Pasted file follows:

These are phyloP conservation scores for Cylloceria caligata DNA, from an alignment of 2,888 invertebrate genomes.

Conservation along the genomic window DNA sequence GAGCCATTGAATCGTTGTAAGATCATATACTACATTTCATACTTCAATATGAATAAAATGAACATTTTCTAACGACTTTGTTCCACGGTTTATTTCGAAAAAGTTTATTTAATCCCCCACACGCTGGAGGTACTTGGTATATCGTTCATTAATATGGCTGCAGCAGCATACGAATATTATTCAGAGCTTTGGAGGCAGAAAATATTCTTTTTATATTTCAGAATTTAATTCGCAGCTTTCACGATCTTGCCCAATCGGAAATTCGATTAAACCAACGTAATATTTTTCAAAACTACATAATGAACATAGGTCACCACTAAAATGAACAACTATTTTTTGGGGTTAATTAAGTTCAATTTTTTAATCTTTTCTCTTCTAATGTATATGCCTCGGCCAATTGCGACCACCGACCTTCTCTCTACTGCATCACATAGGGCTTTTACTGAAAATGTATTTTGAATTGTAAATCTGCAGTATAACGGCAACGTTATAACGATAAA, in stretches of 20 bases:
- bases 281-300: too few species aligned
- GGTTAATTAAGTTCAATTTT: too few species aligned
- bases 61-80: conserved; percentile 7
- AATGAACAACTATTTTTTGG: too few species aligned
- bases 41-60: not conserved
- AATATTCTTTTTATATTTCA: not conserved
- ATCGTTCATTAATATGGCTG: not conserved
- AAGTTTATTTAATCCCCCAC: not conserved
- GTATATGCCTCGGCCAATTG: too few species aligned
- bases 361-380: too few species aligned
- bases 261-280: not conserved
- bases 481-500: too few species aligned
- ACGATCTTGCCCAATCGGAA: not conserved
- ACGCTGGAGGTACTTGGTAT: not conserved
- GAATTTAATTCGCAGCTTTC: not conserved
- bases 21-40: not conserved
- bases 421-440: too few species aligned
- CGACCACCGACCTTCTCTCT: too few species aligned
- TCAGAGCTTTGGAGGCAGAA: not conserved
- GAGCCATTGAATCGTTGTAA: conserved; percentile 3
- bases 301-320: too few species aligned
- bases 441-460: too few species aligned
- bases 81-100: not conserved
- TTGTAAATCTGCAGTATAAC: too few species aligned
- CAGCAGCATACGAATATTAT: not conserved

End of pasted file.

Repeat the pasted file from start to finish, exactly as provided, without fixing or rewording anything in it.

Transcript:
These are phyloP conservation scores for Cylloceria caligata DNA, from an alignment of 2,888 invertebrate genomes.

Conservation along the genomic window DNA sequence GAGCCATTGAATCGTTGTAAGATCATATACTACATTTCATACTTCAATATGAATAAAATGAACATTTTCTAACGACTTTGTTCCACGGTTTATTTCGAAAAAGTTTATTTAATCCCCCACACGCTGGAGGTACTTGGTATATCGTTCATTAATATGGCTGCAGCAGCATACGAATATTATTCAGAGCTTTGGAGGCAGAAAATATTCTTTTTATATTTCAGAATTTAATTCGCAGCTTTCACGATCTTGCCCAATCGGAAATTCGATTAAACCAACGTAATATTTTTCAAAACTACATAATGAACATAGGTCACCACTAAAATGAACAACTATTTTTTGGGGTTAATTAAGTTCAATTTTTTAATCTTTTCTCTTCTAATGTATATGCCTCGGCCAATTGCGACCACCGACCTTCTCTCTACTGCATCACATAGGGCTTTTACTGAAAATGTATTTTGAATTGTAAATCTGCAGTATAACGGCAACGTTATAACGATAAA, in stretches of 20 bases:
- bases 281-300: too few species aligned
- GGTTAATTAAGTTCAATTTT: too few species aligned
- bases 61-80: conserved; percentile 7
- AATGAACAACTATTTTTTGG: too few species aligned
- bases 41-60: not conserved
- AATATTCTTTTTATATTTCA: not conserved
- ATCGTTCATTAATATGGCTG: not conserved
- AAGTTTATTTAATCCCCCAC: not conserved
- GTATATGCCTCGGCCAATTG: too few species aligned
- bases 361-380: too few species aligned
- bases 261-280: not conserved
- bases 481-500: too few species aligned
- ACGATCTTGCCCAATCGGAA: not conserved
- ACGCTGGAGGTACTTGGTAT: not conserved
- GAATTTAATTCGCAGCTTTC: not conserved
- bases 21-40: not conserved
- bases 421-440: too few species aligned
- CGACCACCGACCTTCTCTCT: too few species aligned
- TCAGAGCTTTGGAGGCAGAA: not conserved
- GAGCCATTGAATCGTTGTAA: conserved; percentile 3
- bases 301-320: too few species aligned
- bases 441-460: too few species aligned
- bases 81-100: not conserved
- TTGTAAATCTGCAGTATAAC: too few species aligned
- CAGCAGCATACGAATATTAT: not conserved